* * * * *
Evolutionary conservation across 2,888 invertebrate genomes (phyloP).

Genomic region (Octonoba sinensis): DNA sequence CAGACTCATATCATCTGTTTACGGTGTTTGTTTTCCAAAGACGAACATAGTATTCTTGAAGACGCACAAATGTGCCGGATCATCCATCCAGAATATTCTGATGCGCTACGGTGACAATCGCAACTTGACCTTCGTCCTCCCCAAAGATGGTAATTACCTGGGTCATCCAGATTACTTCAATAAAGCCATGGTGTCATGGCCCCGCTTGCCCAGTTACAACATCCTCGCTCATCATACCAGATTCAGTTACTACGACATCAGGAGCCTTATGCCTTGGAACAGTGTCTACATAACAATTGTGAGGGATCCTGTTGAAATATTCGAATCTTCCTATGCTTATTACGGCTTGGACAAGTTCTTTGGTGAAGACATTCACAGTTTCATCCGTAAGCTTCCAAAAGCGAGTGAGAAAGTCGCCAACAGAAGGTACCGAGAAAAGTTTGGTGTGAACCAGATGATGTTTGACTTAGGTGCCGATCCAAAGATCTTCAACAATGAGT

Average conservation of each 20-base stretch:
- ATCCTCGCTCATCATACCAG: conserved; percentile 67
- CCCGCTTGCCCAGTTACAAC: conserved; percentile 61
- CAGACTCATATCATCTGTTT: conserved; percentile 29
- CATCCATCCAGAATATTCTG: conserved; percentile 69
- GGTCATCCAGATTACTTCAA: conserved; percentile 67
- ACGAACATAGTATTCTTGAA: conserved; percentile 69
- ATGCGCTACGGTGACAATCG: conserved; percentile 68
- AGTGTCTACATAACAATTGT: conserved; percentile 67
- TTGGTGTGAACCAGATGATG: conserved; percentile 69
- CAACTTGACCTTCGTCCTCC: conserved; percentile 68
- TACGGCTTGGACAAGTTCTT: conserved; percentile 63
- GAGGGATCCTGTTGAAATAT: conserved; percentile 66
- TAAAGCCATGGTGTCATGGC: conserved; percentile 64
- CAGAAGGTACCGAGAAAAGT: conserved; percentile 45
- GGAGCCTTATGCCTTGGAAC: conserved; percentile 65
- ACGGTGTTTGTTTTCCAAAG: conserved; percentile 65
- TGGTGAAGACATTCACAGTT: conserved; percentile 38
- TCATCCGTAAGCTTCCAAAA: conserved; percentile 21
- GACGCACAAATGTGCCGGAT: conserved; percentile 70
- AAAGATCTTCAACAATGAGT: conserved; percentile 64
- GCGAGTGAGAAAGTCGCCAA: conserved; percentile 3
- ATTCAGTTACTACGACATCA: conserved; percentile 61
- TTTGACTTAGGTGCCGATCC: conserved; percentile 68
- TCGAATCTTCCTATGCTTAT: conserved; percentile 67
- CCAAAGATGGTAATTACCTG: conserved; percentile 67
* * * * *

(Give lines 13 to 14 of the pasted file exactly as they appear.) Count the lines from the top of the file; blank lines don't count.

- CAACTTGACCTTCGTCCTCC: conserved; percentile 68
- TACGGCTTGGACAAGTTCTT: conserved; percentile 63